Other reasons for a digital:

1. Never needs tuning -- always perfectly in tune
2. Easy to move
3. You can record your playing, then hear exactly what you sound like. Much of my practicing involves playing something in to the piano, then moving back, sitting down, and evaluating how it sounds.
4. You can change the sounds to make practicing more interesting
5. Let's say there's a new piece (or lick) you're considering learning. You'd like to hear how you'll sound after you've learned it and practiced it, to know whether it's worth putting in the effort. You can play in one hand at a time at a slower tempo, then speed it up and listen. You'd be amazed how much fun this is. Here's an example. I played that in at 92 BPM, hands separate, then sped it up to 154.

Here's another example. I wanted to learn the lick that happens 27 seconds into this video. I learned it, but of course it doesn't sound good at slow speed. So I play it in and speed it up, and I can hear that it will sound good when (if) I learn to play it fast (like this). Also, when I wanted to write out that lick, I was able to do it by playing it on the keyboard and having an application write the music.

TynerLick.jpg
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Old 12-17-2009, 12:12 PM   #34
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Happy Birthday! That looks cool, never saw one before. So essentially, it seems like a recorder, but with a reed in place of the "whistle" to generate the moving air column? Or I guess you could think of it as a simple clarinet - one without the keys and hardware to open/close the valves, just fingers?
I got it today from DW. It's pretty interesting. An amazing sound for a little device, sounds very similar to an alto sax. A very deep rich tone for something so small. The mouthpiece is fatter (less tapered) than a sax or clarinet mouthpiece. It uses a tenor sax reed. Takes as much wind as a sax, and is a little difficult to keep on key. Some very weird fingerings, too. The natural notes are fairly similar to the recorder, but the acidentals (sharps and flats) are very strange. It's going to be a challenge. Which is good for the soul, or so they say.
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Old 12-17-2009, 01:00 PM   #35
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I had an electronic keyboard but it died on me in fairly short order. For all the reasons you cited plus I didn't figure I was good enough to tell the difference even if I had a good acoustic piano. But it didn't last very long. So I didn't get another one.
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Old 12-17-2009, 01:40 PM   #36
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Here's my main beef about acoustic pianos. You'll get someone who'll say "Oh, there's nothing like the sound of a real piano. I could never have an electric piano." And you go to their house, and they have a $15,000 grand piano and -- IT'S OUT OF TUNE! Usually way out of tune. You gently and tactfully ask when it was last tuned and they say "Oh, five years ago, I think."....

Valid point but in defense of real wood.... I think they both have their respective uses. I have a Steinway in my living room, it's tuned annually or more often sometimes and I have a lovely Yamaha 88 key, electric. I use them both but for different purposes.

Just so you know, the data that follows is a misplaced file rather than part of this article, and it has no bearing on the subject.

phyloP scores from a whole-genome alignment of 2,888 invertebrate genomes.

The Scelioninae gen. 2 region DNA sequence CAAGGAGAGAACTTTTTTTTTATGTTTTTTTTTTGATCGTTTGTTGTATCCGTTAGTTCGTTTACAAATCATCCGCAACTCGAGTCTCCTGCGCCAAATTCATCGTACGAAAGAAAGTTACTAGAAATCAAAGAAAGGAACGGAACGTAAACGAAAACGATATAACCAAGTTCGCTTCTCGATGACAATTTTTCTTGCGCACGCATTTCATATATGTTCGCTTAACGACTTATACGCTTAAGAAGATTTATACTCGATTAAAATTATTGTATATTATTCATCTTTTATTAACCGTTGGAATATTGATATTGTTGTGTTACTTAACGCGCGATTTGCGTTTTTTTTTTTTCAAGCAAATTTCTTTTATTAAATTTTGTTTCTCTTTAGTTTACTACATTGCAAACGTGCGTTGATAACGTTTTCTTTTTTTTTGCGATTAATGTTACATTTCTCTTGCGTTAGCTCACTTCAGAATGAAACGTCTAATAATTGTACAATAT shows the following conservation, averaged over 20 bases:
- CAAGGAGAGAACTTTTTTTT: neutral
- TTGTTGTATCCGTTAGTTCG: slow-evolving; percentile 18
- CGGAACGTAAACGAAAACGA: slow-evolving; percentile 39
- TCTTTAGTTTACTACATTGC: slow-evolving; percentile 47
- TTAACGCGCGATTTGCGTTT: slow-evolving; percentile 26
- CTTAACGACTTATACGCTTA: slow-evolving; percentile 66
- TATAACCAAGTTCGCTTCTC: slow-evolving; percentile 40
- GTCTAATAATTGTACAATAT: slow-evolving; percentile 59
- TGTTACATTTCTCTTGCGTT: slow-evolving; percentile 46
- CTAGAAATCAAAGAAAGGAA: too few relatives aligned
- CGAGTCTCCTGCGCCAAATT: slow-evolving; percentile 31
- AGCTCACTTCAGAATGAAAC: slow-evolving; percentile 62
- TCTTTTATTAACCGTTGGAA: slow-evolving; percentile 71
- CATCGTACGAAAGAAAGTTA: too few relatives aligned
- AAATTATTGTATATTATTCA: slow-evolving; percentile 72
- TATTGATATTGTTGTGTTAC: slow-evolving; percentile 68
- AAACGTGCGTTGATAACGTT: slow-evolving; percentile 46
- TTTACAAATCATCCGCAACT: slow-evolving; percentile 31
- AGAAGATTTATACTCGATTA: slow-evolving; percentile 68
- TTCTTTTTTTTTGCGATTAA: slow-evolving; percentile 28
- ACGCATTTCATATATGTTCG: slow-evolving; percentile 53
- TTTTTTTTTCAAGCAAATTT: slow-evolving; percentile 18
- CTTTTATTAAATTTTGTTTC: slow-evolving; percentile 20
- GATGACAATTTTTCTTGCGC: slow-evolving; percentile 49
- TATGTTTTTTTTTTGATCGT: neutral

The big problem with the electric is that it's only as good as the PA you run it through. In order to sound like the real deal you need great speakers. I would argue that there is very little substitute for a good acoustic piano - the 'tactile' sensation of sound as it hits your skin and the telegraphs through your body is hard to duplicate with a digital keyboard unless you are playing in loud sound fields.

OTOH, the electric is more versatile in other ways and more portable. Maybe viewing them as two variations on a theme (like acoustic and electric guitar) suits better.
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Old 12-17-2009, 01:56 PM   #37
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Yes, I can agree with that. I run my Yamaha through a motion sound stereo amp, but it still sounds better with a good set of headphones. It's a tradeoff. Too many people make the wrong decision based on a purist's point of view.
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Old 12-17-2009, 02:37 PM   #38
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When I was a young girl, my parents used to have our piano tuned by Mr. Van Pelt, a piano tuner from the Netherlands who spoke almost no English but who did an almost magical, wonderful job with our piano.

Between tunings, sometimes a note would "go flat" and for that I had one of those instruments with which I could fix that. Sort of like an antique socket wrench with a wooden handle and just one fused socket, as I recall. Having perfect pitch didn't do any harm, and I did such minor fixes with my parents' blessing from age 8 on up. But I couldn't have kept it in good tune forever without Mr. Van Pelt's magic every few years.

I would imagine that good piano tuners are hard to find and expensive these days. That was the case even then (back in the 1950's).
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Old 12-17-2009, 03:34 PM   #39
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An interesting book, in which piano tuning plays a big part, is Grand Obsession. It's about a woman who decides to relearn piano, and her quest to buy the perfect piano. She takes years and travels over the world to find one she likes. When she finally finds it, she just loves the sound and spends over $30K (original plan was $5,000). When she has it shipped from NY to Minnesota, and it gets left outside or something like that. When it arrives, she no longer likes the sound. She has tuners travel from as far away as NY, and after years of frustration, eventually gets the sound she wants.

The first half of the book is good, the second is annoying.
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Old 12-18-2009, 02:41 AM   #40
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Like bbamI, I have a real talent with the kazoo, especially for those who consider "annoying" a musical quality.

Took piano lessons for 8 years. Lost interest just before my teacher dropped some blues on me. I loved playing them but had already moved on both emotionally and mentally. I regret not having been introduced to that genre earlier in my lessons.

I think my next instrument (and the one I'm messing around with now) is blues harmonica. Don't think I'll get very far with it, but who knows? Plus, it fits in my pocket and is marginally less annoying than the kazoo.